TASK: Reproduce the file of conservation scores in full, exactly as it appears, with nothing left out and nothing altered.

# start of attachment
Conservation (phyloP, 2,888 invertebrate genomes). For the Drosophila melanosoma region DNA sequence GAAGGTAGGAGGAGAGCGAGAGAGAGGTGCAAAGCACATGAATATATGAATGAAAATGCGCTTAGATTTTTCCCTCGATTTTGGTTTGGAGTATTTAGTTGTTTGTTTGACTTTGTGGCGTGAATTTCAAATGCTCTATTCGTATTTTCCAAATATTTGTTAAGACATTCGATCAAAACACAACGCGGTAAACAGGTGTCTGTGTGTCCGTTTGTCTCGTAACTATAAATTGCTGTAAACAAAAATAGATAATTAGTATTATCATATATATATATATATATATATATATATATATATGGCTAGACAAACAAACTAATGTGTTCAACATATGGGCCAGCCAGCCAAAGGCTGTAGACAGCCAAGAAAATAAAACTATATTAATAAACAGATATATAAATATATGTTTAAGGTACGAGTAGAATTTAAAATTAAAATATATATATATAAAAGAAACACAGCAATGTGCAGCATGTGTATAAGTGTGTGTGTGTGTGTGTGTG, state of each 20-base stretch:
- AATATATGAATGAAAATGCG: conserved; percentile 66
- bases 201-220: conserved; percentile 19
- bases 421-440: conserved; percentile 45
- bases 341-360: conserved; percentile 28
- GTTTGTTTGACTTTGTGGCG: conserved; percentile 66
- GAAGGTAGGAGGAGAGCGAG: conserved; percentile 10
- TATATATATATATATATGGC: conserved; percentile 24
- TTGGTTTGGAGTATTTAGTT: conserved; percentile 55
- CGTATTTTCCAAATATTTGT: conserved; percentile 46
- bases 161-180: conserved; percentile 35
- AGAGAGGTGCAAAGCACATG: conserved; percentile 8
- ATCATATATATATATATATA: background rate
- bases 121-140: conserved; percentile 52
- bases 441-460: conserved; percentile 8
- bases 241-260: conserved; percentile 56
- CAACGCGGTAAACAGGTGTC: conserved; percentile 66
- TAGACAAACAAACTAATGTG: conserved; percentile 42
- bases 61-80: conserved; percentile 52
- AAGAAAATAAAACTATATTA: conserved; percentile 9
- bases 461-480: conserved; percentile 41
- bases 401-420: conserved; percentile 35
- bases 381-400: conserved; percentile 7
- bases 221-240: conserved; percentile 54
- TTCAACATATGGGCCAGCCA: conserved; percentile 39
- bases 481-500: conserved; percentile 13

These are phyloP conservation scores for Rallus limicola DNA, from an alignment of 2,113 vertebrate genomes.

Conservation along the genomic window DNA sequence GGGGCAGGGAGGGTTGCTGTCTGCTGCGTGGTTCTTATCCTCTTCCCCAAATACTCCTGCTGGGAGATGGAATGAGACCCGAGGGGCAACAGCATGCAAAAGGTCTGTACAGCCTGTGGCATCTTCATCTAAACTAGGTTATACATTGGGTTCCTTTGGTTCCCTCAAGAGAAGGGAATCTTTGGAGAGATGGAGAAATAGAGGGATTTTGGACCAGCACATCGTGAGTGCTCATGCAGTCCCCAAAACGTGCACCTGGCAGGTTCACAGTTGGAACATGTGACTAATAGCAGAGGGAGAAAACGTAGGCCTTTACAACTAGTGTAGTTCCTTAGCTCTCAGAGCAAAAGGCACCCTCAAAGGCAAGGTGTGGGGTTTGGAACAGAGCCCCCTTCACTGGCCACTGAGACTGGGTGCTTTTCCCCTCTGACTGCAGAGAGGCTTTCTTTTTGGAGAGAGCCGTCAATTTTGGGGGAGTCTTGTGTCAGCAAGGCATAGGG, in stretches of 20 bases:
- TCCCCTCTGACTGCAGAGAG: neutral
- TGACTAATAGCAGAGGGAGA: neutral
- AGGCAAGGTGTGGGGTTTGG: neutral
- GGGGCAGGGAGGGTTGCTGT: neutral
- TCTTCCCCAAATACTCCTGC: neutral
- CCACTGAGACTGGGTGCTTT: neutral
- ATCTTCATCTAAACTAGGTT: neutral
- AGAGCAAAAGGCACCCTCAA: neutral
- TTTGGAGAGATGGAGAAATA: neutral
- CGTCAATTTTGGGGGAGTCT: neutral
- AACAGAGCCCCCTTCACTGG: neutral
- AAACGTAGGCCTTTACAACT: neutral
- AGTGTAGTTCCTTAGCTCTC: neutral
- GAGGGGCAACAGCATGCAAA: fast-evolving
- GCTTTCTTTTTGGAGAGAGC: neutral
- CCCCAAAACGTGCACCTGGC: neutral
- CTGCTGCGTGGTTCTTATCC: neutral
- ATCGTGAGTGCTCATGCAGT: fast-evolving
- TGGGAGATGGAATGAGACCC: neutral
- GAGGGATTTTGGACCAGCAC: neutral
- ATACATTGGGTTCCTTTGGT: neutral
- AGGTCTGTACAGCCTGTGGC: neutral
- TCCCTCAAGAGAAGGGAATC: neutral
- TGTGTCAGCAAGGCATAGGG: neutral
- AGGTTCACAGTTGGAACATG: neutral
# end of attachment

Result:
Conservation (phyloP, 2,888 invertebrate genomes). For the Drosophila melanosoma region DNA sequence GAAGGTAGGAGGAGAGCGAGAGAGAGGTGCAAAGCACATGAATATATGAATGAAAATGCGCTTAGATTTTTCCCTCGATTTTGGTTTGGAGTATTTAGTTGTTTGTTTGACTTTGTGGCGTGAATTTCAAATGCTCTATTCGTATTTTCCAAATATTTGTTAAGACATTCGATCAAAACACAACGCGGTAAACAGGTGTCTGTGTGTCCGTTTGTCTCGTAACTATAAATTGCTGTAAACAAAAATAGATAATTAGTATTATCATATATATATATATATATATATATATATATATATGGCTAGACAAACAAACTAATGTGTTCAACATATGGGCCAGCCAGCCAAAGGCTGTAGACAGCCAAGAAAATAAAACTATATTAATAAACAGATATATAAATATATGTTTAAGGTACGAGTAGAATTTAAAATTAAAATATATATATATAAAAGAAACACAGCAATGTGCAGCATGTGTATAAGTGTGTGTGTGTGTGTGTGTG, state of each 20-base stretch:
- AATATATGAATGAAAATGCG: conserved; percentile 66
- bases 201-220: conserved; percentile 19
- bases 421-440: conserved; percentile 45
- bases 341-360: conserved; percentile 28
- GTTTGTTTGACTTTGTGGCG: conserved; percentile 66
- GAAGGTAGGAGGAGAGCGAG: conserved; percentile 10
- TATATATATATATATATGGC: conserved; percentile 24
- TTGGTTTGGAGTATTTAGTT: conserved; percentile 55
- CGTATTTTCCAAATATTTGT: conserved; percentile 46
- bases 161-180: conserved; percentile 35
- AGAGAGGTGCAAAGCACATG: conserved; percentile 8
- ATCATATATATATATATATA: background rate
- bases 121-140: conserved; percentile 52
- bases 441-460: conserved; percentile 8
- bases 241-260: conserved; percentile 56
- CAACGCGGTAAACAGGTGTC: conserved; percentile 66
- TAGACAAACAAACTAATGTG: conserved; percentile 42
- bases 61-80: conserved; percentile 52
- AAGAAAATAAAACTATATTA: conserved; percentile 9
- bases 461-480: conserved; percentile 41
- bases 401-420: conserved; percentile 35
- bases 381-400: conserved; percentile 7
- bases 221-240: conserved; percentile 54
- TTCAACATATGGGCCAGCCA: conserved; percentile 39
- bases 481-500: conserved; percentile 13

These are phyloP conservation scores for Rallus limicola DNA, from an alignment of 2,113 vertebrate genomes.

Conservation along the genomic window DNA sequence GGGGCAGGGAGGGTTGCTGTCTGCTGCGTGGTTCTTATCCTCTTCCCCAAATACTCCTGCTGGGAGATGGAATGAGACCCGAGGGGCAACAGCATGCAAAAGGTCTGTACAGCCTGTGGCATCTTCATCTAAACTAGGTTATACATTGGGTTCCTTTGGTTCCCTCAAGAGAAGGGAATCTTTGGAGAGATGGAGAAATAGAGGGATTTTGGACCAGCACATCGTGAGTGCTCATGCAGTCCCCAAAACGTGCACCTGGCAGGTTCACAGTTGGAACATGTGACTAATAGCAGAGGGAGAAAACGTAGGCCTTTACAACTAGTGTAGTTCCTTAGCTCTCAGAGCAAAAGGCACCCTCAAAGGCAAGGTGTGGGGTTTGGAACAGAGCCCCCTTCACTGGCCACTGAGACTGGGTGCTTTTCCCCTCTGACTGCAGAGAGGCTTTCTTTTTGGAGAGAGCCGTCAATTTTGGGGGAGTCTTGTGTCAGCAAGGCATAGGG, in stretches of 20 bases:
- TCCCCTCTGACTGCAGAGAG: neutral
- TGACTAATAGCAGAGGGAGA: neutral
- AGGCAAGGTGTGGGGTTTGG: neutral
- GGGGCAGGGAGGGTTGCTGT: neutral
- TCTTCCCCAAATACTCCTGC: neutral
- CCACTGAGACTGGGTGCTTT: neutral
- ATCTTCATCTAAACTAGGTT: neutral
- AGAGCAAAAGGCACCCTCAA: neutral
- TTTGGAGAGATGGAGAAATA: neutral
- CGTCAATTTTGGGGGAGTCT: neutral
- AACAGAGCCCCCTTCACTGG: neutral
- AAACGTAGGCCTTTACAACT: neutral
- AGTGTAGTTCCTTAGCTCTC: neutral
- GAGGGGCAACAGCATGCAAA: fast-evolving
- GCTTTCTTTTTGGAGAGAGC: neutral
- CCCCAAAACGTGCACCTGGC: neutral
- CTGCTGCGTGGTTCTTATCC: neutral
- ATCGTGAGTGCTCATGCAGT: fast-evolving
- TGGGAGATGGAATGAGACCC: neutral
- GAGGGATTTTGGACCAGCAC: neutral
- ATACATTGGGTTCCTTTGGT: neutral
- AGGTCTGTACAGCCTGTGGC: neutral
- TCCCTCAAGAGAAGGGAATC: neutral
- TGTGTCAGCAAGGCATAGGG: neutral
- AGGTTCACAGTTGGAACATG: neutral